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Melatonin, Melatonix, Tranzone


Tablets: 1mg, 1.5mg, 3 mg
Capsules: 1mg, 3mg, 5 mg
Liquid: 500 mcg/mL, 1mg/mL


Melatonin is an endogenous hormone produced in the brain by the pineal gland from the amino acid tryptophan , in mammals. However it is not stored by the pineal gland. Melatonin production is also not limited to just pineal secretion. Extrapineal sources of melatonin have been found not only in the retina and the immune system but the Harderian glands (of rats) as well. Norepinephrine stimulates the production of melatonin from serotonin. Serum Melatonin levels not only create our circadian rhythm, but help to regulate other hormones that control the seasonal clock (estrous in rats) in some animals, and our own biological clock. Its level rises during the period of darkness, and decreases with light coming through the retina.

Melatonin is shown to have strong antioxidant activity, as well as being a potent scavenger of free radicals. Studies indicate that melatonin may have an effect against some cancers including certain types of breast, skin, kidney, pituitary, some types of lung cancer, as well as partial response in the treatment of solid tumors.

The endogenous levels of melatonin are decreased as we age and by various diseases. People with insomnia have lower levels of melatonin. Lab studies have also shown that reduced levels of melatonin stimulates breast cancer cells in humans. This has lead to research in rats with mammary tumors.

In rats with mammary tumors survival time was lengthened when the rats were given daily doses of exogenous melatonin. The hormone didn’t reduce the number of tumors or their growth, but it stabilized the chemical/hormonal environment thus lengthening survival time. Melatonin acts as an anti-estrogen substance as well as inhibiting, suppressing, or reducing prolactin secretion from the pituitary gland.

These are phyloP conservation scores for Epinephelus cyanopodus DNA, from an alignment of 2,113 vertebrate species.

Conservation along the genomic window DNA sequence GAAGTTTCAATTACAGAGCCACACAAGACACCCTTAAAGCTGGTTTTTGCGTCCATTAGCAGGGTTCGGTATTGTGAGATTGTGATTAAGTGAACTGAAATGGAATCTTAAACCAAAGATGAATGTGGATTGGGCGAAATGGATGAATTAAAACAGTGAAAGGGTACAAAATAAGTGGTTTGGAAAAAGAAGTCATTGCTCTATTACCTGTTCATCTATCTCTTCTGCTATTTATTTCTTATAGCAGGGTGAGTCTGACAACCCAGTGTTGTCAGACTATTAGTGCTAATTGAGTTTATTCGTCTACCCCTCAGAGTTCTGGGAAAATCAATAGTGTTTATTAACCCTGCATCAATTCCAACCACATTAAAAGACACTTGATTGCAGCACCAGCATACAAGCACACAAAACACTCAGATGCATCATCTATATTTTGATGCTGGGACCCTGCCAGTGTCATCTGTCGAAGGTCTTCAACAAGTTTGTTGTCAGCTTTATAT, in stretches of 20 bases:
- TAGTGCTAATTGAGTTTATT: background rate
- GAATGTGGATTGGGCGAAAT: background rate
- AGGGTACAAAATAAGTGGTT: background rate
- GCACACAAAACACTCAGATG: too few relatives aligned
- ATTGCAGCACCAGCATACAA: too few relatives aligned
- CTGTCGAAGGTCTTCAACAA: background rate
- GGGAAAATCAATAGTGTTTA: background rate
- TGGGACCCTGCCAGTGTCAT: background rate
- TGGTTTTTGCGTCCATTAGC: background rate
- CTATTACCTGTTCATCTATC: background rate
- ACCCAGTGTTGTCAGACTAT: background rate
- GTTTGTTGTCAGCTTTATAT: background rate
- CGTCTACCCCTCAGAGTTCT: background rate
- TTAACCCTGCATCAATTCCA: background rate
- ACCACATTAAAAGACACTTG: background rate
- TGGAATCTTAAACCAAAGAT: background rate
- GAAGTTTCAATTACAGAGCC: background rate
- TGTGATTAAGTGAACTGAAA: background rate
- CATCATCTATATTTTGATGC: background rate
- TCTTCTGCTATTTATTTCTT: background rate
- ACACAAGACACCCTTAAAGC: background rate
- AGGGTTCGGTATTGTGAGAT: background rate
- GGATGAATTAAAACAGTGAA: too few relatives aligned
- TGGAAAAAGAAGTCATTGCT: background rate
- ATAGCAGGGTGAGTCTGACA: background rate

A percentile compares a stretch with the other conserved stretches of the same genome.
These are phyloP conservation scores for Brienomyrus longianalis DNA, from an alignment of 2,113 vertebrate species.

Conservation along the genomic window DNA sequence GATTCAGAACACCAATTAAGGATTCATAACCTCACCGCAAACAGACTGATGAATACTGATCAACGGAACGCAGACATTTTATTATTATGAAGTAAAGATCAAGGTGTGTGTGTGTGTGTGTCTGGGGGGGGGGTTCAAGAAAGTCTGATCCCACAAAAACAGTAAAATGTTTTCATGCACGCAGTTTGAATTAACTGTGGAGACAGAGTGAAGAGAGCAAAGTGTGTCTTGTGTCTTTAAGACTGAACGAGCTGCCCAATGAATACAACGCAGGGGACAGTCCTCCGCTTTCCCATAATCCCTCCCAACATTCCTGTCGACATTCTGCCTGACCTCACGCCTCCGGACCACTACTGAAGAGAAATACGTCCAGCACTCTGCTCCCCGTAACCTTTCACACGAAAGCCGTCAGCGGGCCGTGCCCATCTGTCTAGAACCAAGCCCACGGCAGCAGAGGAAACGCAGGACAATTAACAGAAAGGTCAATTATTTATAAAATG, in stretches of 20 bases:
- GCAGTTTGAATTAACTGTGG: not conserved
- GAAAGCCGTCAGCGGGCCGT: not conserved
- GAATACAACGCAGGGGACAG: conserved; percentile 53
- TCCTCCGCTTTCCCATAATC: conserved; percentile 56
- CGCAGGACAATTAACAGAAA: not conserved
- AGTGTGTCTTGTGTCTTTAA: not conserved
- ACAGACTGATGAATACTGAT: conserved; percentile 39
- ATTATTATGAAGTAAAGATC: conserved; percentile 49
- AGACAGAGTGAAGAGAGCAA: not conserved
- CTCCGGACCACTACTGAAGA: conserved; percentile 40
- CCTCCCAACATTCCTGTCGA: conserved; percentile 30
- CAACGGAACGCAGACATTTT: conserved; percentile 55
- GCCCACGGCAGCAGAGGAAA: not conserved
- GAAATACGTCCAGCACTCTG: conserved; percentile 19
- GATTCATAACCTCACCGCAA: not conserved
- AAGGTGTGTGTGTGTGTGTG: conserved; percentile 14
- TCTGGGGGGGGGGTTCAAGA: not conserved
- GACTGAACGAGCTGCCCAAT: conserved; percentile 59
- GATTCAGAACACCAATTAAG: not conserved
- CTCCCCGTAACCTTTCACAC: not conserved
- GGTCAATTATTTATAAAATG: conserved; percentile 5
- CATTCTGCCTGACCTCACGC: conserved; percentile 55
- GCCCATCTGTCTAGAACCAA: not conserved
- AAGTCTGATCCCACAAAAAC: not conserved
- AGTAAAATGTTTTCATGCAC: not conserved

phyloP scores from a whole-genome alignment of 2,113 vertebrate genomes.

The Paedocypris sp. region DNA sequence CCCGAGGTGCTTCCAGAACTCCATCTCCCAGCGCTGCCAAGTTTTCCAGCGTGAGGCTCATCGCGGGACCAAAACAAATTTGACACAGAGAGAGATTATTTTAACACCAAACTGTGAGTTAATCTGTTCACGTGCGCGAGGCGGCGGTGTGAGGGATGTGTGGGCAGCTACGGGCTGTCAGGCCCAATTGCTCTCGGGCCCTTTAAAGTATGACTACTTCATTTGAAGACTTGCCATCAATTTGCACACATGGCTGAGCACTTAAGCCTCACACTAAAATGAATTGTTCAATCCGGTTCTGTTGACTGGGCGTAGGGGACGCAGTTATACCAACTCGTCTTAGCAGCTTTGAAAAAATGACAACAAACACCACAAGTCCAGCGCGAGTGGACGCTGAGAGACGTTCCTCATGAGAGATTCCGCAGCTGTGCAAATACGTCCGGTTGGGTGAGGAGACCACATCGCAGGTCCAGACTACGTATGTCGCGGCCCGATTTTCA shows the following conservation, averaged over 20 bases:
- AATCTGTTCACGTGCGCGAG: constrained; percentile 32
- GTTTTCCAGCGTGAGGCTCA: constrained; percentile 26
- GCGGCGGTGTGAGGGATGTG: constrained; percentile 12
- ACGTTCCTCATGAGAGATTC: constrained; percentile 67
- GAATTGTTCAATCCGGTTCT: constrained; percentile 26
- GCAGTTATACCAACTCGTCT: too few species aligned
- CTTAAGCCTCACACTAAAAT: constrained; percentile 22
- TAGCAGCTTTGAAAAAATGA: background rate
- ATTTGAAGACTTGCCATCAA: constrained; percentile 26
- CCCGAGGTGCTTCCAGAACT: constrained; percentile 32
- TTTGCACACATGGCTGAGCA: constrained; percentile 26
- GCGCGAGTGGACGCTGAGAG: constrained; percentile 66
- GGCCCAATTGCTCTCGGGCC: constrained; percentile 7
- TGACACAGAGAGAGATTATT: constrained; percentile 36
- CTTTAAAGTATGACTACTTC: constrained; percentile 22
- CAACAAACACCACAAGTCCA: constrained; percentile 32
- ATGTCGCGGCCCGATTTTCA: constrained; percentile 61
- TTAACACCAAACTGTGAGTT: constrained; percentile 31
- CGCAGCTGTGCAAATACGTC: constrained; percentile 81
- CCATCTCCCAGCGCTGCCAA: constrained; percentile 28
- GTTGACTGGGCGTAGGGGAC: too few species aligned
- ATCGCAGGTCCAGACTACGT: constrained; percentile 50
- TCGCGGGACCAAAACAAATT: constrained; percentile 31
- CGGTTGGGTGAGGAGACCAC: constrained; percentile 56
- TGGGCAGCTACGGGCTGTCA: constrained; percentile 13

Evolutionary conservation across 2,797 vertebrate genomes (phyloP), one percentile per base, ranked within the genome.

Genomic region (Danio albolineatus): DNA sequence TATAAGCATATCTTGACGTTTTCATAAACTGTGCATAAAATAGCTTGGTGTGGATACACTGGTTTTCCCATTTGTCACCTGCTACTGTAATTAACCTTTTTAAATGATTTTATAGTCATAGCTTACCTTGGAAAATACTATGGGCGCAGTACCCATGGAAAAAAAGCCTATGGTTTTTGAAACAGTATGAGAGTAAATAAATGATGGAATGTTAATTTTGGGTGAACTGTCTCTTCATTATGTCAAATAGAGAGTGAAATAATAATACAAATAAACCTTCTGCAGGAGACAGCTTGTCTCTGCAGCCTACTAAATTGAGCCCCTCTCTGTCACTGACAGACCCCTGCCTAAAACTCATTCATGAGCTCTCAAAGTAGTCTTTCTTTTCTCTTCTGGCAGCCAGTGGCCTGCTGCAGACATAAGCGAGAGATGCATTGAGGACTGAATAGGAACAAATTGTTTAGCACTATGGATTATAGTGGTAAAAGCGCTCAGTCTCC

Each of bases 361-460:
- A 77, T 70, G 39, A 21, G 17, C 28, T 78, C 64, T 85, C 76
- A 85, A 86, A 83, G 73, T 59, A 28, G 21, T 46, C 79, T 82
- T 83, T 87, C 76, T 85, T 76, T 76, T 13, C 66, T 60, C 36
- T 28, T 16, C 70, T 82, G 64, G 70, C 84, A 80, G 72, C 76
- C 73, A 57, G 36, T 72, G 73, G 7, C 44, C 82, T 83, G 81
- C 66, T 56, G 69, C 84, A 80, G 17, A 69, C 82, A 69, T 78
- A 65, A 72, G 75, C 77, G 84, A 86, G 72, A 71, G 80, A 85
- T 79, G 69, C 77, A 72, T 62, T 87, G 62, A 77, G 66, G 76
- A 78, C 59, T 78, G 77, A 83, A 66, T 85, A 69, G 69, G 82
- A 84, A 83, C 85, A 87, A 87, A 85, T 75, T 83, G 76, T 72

Of note, although controversy continues, studies have shown some promise in the use of melatonin as adjunctive therapy potentiating the anticonvulsant effect of phenobarbital, in the treatment of seizures in rats. This may be due to its neuroprotective effects.

Melatonin is both synthetically produced chemically from 5-methoxyindole, and extracted from beef cattle pineal glands. The synthetic product is preferred in order to avoid viral contamination from the beef by-product. Classified as a nutritional supplement as defined by the U.S. Dietary Supplement Health and Education Act, Oct. 25, 1994, chemically produced melatonin can be obtained in health food stores.

Melatonin is rapidly metabolized and taken up by all tissues, and its metabolites are excreted through the kidney.

Melatonin supplementation should be avoided during pregnancy or planned mating based on possible hormonal effect. In animal studies, melatonin has been detected in breast milk and should therefore be avoided during lactation. Additionally studies have shown decreased sperm count and motility with the use of melatonin. However, there is very little evidence showing any major toxicity with the use of melatonin, even at high doses.


Used to inhibit the development of new benign mammary fibroadenomas in female rats that have previously had these tumors removed. It is a recommendation, as well, for those female rats to be spayed as this also decreases recurrence of these tumors.
Note: Melatonin does not treat existing tumors, so these should be removed whenever possible. Consultation with a veterinarian is advised before beginning Melatonin.

As adjunctive treatment in seizures.

Drug Interactions or Contraindications